TWA flight crew

The flight crew of TW 42 was a very experienced crew with a perfect safety record.

In command of TW 42 was Captain Thomas H. Carroll of TW 42, age 45, was employed by Trans World Airlines on September 24, 1945, and was promoted to captain on Nay 28, 1956. He had a total of 18,842 flying hours, 1,867 of which were in Boeing 707 aircraft. He held valid FAA airline transport pilot certificate which included a type rating in Boeing 707 aircraft. His last proficiency and line checks in the Boeing 707 aircraft were on September 7, 1965, and October 17, 1965, respectively. His last first-class medical certificate was dated September 22, 1965, with no limitations.

His First Officer was Leo M. Smith, age 42, was employed by Trans World Airlines on November 2, 1953, and was promoted to first officer on December 30, 1953. He had a total of 12,248 flying hours, 2,607 of which were in Boeing 707 aircraft. He held valid FAA airline transport pilot certificate. His last proficiency check in Boeing 707 aircraft was June 25, 1965. His last first-class medical certificate was dated September 10, 1965, with no limitations.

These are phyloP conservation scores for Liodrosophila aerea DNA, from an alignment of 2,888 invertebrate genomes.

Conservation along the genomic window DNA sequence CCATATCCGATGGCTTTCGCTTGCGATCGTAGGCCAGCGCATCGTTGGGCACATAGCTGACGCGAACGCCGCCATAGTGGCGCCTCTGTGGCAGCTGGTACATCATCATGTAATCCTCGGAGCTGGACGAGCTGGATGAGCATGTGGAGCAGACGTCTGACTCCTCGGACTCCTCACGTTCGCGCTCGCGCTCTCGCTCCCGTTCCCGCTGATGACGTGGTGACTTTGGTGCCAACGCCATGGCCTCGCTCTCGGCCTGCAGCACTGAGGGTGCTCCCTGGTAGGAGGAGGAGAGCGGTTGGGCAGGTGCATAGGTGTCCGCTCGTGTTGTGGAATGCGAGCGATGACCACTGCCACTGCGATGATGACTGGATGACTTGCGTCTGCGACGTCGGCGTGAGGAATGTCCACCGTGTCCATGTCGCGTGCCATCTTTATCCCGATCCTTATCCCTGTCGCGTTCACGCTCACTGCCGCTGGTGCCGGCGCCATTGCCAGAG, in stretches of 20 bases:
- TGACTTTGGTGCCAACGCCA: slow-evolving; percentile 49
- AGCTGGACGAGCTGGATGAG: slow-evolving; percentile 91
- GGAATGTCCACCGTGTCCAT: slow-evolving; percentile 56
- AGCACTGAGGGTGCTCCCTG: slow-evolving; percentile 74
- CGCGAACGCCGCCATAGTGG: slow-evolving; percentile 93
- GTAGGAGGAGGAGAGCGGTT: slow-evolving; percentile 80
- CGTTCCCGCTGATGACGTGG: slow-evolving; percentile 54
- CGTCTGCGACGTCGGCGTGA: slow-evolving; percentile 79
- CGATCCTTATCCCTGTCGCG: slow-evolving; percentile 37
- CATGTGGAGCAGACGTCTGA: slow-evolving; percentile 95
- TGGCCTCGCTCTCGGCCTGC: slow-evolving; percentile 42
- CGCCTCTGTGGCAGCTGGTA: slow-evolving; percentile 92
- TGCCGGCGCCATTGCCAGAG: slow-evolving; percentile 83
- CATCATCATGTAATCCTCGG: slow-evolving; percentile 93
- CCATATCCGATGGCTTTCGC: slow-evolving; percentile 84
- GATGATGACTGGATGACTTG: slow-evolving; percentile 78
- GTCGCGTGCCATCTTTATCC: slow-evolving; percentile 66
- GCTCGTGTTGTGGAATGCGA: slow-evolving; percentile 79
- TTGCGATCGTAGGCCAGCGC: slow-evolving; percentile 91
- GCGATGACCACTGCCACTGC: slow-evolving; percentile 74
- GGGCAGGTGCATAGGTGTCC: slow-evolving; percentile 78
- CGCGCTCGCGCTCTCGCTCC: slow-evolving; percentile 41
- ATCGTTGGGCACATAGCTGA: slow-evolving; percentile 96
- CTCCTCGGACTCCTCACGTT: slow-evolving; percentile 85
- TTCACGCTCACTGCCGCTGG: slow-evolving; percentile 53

Along with Flight Engineer Ernest V. Hall age 41, he was employed by Trans World Airlines on August 8, 1947, and was promoted to flight engineer on July 19, 1951. He had a total of 11,717 flying hours, 5:52 of which were in the Boeing 707 aircraft. He held valid FAA flight engineer certificate and commercial pilot certificate.. His last proficiency and line checks in the Boeing 707 aircraft were on November 24, 1965, and December 1, 1965, respectively. His last second-class medical certificate was dated February 17, 1965, with a waiver that "holder shall possess correcting glasses for near vision while exercising privileges of his airman certificate.

Emergency aboard the Boeing 707